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Capitol Policeman John Cale (Channing Tatum) has just been denied his dream job with the Secret Service of protecting President James Sawyer (Jamie Foxx). Not wanting to let down his little girl with the news, he takes her on a tour of the White House – on the same day that the complex is overtaken by a heavily armed paramilitary group. Now, with the nation's government falling into chaos and time running out, it's up to Cale to save the president, his daughter, and the country. (From Sony’s official synopsis)

 White House Down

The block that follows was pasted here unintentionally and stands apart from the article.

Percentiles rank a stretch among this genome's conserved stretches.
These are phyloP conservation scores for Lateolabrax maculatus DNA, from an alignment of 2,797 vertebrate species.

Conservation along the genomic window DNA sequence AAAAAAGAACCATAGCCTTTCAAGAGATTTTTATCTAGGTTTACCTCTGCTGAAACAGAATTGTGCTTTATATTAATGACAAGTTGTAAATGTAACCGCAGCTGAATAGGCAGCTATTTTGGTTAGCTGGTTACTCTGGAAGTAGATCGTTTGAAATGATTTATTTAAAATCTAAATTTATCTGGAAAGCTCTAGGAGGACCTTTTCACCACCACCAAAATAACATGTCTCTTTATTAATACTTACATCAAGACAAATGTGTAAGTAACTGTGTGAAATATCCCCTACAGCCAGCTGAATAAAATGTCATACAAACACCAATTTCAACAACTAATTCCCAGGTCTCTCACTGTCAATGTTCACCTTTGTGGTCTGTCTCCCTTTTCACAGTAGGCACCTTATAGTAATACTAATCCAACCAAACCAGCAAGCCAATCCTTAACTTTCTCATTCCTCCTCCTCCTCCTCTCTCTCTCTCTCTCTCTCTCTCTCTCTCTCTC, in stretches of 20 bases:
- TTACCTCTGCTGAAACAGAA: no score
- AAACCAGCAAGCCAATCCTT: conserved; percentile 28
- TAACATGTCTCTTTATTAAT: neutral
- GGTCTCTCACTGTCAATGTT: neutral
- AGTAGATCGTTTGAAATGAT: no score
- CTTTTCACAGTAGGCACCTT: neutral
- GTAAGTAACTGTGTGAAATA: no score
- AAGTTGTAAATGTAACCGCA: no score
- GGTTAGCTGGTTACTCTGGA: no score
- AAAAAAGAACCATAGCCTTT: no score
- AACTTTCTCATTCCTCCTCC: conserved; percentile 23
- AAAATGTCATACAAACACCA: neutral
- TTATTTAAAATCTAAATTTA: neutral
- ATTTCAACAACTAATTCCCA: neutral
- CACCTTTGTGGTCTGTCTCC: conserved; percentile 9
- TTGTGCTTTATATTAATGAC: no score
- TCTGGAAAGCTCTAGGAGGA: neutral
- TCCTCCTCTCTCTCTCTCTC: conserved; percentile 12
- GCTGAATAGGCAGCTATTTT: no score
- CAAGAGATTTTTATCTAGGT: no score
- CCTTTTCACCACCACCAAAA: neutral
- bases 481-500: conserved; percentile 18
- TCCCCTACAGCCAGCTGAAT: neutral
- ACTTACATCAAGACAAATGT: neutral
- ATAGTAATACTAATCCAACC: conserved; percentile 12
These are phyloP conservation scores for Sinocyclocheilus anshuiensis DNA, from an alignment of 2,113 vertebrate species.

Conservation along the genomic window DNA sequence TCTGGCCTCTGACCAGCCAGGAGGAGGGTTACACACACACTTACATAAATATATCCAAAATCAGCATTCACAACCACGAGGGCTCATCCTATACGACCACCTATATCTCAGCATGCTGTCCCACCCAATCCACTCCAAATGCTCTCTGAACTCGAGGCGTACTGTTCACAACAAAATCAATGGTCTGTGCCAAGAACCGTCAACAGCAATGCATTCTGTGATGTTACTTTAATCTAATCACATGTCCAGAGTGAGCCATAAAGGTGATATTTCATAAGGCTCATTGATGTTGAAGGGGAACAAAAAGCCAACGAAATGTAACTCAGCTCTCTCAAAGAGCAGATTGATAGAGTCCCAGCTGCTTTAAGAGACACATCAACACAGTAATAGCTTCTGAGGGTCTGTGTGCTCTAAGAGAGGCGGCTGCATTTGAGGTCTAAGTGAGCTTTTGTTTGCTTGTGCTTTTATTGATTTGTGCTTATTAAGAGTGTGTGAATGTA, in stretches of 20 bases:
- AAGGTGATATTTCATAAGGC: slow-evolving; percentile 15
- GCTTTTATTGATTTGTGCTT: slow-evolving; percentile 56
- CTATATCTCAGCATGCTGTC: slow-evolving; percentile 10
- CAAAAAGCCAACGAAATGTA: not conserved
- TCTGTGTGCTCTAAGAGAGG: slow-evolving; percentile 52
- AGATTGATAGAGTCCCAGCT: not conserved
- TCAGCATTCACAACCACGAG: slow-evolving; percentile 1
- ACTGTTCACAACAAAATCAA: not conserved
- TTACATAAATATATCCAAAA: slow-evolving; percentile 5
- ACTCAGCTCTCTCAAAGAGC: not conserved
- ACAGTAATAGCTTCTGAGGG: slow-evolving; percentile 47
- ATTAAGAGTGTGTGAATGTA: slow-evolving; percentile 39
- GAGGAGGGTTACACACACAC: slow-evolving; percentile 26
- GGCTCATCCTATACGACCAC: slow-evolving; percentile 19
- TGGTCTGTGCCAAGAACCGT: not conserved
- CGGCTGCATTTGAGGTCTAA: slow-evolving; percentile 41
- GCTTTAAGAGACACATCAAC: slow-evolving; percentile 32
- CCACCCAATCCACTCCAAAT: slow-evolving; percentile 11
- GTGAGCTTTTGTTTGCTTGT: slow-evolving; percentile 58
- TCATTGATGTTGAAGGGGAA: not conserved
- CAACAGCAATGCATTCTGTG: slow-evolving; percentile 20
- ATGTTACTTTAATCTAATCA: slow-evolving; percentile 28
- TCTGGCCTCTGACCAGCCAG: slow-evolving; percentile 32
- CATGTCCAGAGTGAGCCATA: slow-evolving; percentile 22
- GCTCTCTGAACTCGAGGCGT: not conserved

2013 will forever be remembered as the year two White House invasion movies out- Die-Harded an official Die Hard sequel. Well, it’ll probably be remembered as the year the royal baby was born, the American government shut down for 16 days, and Francis CCLXVI became Pope – but some film textbook will surely mention that A Good Day to Die Hard was bloody awful and outdone by both Antoine Fuqua’s Olympus Has Fallen and Roland Emmerich’s White House Down; at least in a footnote. I’m sure of it. Olympus Has Fallen (review here) was sometimes a little unattractive (including murky photography and chintzy special effects), but it was also delightfully vicious and effortlessly entertaining. On paper, White House Down (released only three months after Fuqua’s film, also through Sony Pictures), which also features a misfit Secret Service man saving the US President from the hands of ruthless terrorists, sounded utterly redundant. But there are enough differences between the two films to make them interesting as companion pieces. The key distinctions revolve around tone, budget, and Fuqua & Emmerich’s approaches to the concept. Fuqua’s film is a rugged, violent, proudly R-rated reinterpretation of the ‘80s action aesthetic. Emmerich’s film is far more light-hearted, shot on a massive budget, and aims for a family-friendly(er) PG-13 rating. It feels more like a throwback to ‘90s action blockbusters, the kind Renny Harlin, James Cameron, or, well, Roland Emmerich would make, had he not become the go-to guy for monumental destruction (pun intended).